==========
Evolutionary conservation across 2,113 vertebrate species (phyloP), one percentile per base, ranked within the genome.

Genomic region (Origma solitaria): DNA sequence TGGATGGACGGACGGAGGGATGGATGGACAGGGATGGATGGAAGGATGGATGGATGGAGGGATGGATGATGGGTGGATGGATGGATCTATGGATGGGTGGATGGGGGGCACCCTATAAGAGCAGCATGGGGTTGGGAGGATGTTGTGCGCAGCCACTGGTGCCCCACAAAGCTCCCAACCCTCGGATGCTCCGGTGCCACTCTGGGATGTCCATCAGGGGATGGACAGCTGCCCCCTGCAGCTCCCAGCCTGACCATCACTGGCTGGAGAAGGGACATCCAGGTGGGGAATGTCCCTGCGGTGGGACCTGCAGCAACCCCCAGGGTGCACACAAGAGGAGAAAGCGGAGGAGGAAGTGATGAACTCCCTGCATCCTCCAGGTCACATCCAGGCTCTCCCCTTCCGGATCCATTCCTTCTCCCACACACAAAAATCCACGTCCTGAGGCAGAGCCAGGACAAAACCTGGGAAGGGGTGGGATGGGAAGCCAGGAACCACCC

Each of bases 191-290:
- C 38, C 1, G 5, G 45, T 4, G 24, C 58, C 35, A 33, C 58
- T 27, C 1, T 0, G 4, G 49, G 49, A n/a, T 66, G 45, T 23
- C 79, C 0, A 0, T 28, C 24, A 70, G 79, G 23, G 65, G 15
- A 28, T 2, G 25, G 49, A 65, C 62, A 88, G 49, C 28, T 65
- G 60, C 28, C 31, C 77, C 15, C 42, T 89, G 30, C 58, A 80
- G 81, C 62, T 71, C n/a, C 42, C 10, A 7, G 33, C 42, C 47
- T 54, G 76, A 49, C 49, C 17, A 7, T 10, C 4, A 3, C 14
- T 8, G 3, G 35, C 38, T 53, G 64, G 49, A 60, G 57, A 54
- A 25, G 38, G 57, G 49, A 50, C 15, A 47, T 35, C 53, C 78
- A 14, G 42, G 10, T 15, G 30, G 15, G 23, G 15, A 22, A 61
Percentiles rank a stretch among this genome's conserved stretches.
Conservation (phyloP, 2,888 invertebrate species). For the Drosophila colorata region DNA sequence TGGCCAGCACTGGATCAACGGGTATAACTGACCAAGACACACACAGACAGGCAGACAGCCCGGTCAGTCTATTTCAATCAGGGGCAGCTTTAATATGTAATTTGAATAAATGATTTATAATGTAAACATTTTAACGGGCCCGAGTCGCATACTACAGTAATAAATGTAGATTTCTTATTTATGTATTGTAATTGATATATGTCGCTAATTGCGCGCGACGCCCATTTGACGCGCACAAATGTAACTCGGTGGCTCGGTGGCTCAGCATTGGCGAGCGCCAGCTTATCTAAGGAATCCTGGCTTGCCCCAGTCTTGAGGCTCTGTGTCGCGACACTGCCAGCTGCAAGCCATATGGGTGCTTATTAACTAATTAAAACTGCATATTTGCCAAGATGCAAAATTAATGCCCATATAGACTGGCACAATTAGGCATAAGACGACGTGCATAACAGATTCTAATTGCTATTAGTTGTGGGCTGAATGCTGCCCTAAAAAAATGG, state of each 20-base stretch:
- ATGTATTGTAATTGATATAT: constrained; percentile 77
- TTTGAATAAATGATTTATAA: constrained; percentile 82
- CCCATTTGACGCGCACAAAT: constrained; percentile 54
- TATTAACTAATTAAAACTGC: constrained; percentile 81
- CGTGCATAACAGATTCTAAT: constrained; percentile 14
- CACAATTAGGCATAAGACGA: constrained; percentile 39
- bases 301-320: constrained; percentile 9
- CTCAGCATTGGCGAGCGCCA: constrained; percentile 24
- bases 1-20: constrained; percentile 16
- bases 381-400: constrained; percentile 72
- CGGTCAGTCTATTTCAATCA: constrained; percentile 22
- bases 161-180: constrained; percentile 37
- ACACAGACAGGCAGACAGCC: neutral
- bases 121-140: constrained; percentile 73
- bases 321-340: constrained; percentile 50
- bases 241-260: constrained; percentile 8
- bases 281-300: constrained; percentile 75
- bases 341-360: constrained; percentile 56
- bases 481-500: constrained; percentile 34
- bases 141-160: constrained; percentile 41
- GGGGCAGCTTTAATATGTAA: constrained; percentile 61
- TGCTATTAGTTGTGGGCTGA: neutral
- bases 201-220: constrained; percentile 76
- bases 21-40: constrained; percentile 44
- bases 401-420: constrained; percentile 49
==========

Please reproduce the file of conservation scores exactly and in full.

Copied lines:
Evolutionary conservation across 2,113 vertebrate species (phyloP), one percentile per base, ranked within the genome.

Genomic region (Origma solitaria): DNA sequence TGGATGGACGGACGGAGGGATGGATGGACAGGGATGGATGGAAGGATGGATGGATGGAGGGATGGATGATGGGTGGATGGATGGATCTATGGATGGGTGGATGGGGGGCACCCTATAAGAGCAGCATGGGGTTGGGAGGATGTTGTGCGCAGCCACTGGTGCCCCACAAAGCTCCCAACCCTCGGATGCTCCGGTGCCACTCTGGGATGTCCATCAGGGGATGGACAGCTGCCCCCTGCAGCTCCCAGCCTGACCATCACTGGCTGGAGAAGGGACATCCAGGTGGGGAATGTCCCTGCGGTGGGACCTGCAGCAACCCCCAGGGTGCACACAAGAGGAGAAAGCGGAGGAGGAAGTGATGAACTCCCTGCATCCTCCAGGTCACATCCAGGCTCTCCCCTTCCGGATCCATTCCTTCTCCCACACACAAAAATCCACGTCCTGAGGCAGAGCCAGGACAAAACCTGGGAAGGGGTGGGATGGGAAGCCAGGAACCACCC

Each of bases 191-290:
- C 38, C 1, G 5, G 45, T 4, G 24, C 58, C 35, A 33, C 58
- T 27, C 1, T 0, G 4, G 49, G 49, A n/a, T 66, G 45, T 23
- C 79, C 0, A 0, T 28, C 24, A 70, G 79, G 23, G 65, G 15
- A 28, T 2, G 25, G 49, A 65, C 62, A 88, G 49, C 28, T 65
- G 60, C 28, C 31, C 77, C 15, C 42, T 89, G 30, C 58, A 80
- G 81, C 62, T 71, C n/a, C 42, C 10, A 7, G 33, C 42, C 47
- T 54, G 76, A 49, C 49, C 17, A 7, T 10, C 4, A 3, C 14
- T 8, G 3, G 35, C 38, T 53, G 64, G 49, A 60, G 57, A 54
- A 25, G 38, G 57, G 49, A 50, C 15, A 47, T 35, C 53, C 78
- A 14, G 42, G 10, T 15, G 30, G 15, G 23, G 15, A 22, A 61
Percentiles rank a stretch among this genome's conserved stretches.
Conservation (phyloP, 2,888 invertebrate species). For the Drosophila colorata region DNA sequence TGGCCAGCACTGGATCAACGGGTATAACTGACCAAGACACACACAGACAGGCAGACAGCCCGGTCAGTCTATTTCAATCAGGGGCAGCTTTAATATGTAATTTGAATAAATGATTTATAATGTAAACATTTTAACGGGCCCGAGTCGCATACTACAGTAATAAATGTAGATTTCTTATTTATGTATTGTAATTGATATATGTCGCTAATTGCGCGCGACGCCCATTTGACGCGCACAAATGTAACTCGGTGGCTCGGTGGCTCAGCATTGGCGAGCGCCAGCTTATCTAAGGAATCCTGGCTTGCCCCAGTCTTGAGGCTCTGTGTCGCGACACTGCCAGCTGCAAGCCATATGGGTGCTTATTAACTAATTAAAACTGCATATTTGCCAAGATGCAAAATTAATGCCCATATAGACTGGCACAATTAGGCATAAGACGACGTGCATAACAGATTCTAATTGCTATTAGTTGTGGGCTGAATGCTGCCCTAAAAAAATGG, state of each 20-base stretch:
- ATGTATTGTAATTGATATAT: constrained; percentile 77
- TTTGAATAAATGATTTATAA: constrained; percentile 82
- CCCATTTGACGCGCACAAAT: constrained; percentile 54
- TATTAACTAATTAAAACTGC: constrained; percentile 81
- CGTGCATAACAGATTCTAAT: constrained; percentile 14
- CACAATTAGGCATAAGACGA: constrained; percentile 39
- bases 301-320: constrained; percentile 9
- CTCAGCATTGGCGAGCGCCA: constrained; percentile 24
- bases 1-20: constrained; percentile 16
- bases 381-400: constrained; percentile 72
- CGGTCAGTCTATTTCAATCA: constrained; percentile 22
- bases 161-180: constrained; percentile 37
- ACACAGACAGGCAGACAGCC: neutral
- bases 121-140: constrained; percentile 73
- bases 321-340: constrained; percentile 50
- bases 241-260: constrained; percentile 8
- bases 281-300: constrained; percentile 75
- bases 341-360: constrained; percentile 56
- bases 481-500: constrained; percentile 34
- bases 141-160: constrained; percentile 41
- GGGGCAGCTTTAATATGTAA: constrained; percentile 61
- TGCTATTAGTTGTGGGCTGA: neutral
- bases 201-220: constrained; percentile 76
- bases 21-40: constrained; percentile 44
- bases 401-420: constrained; percentile 49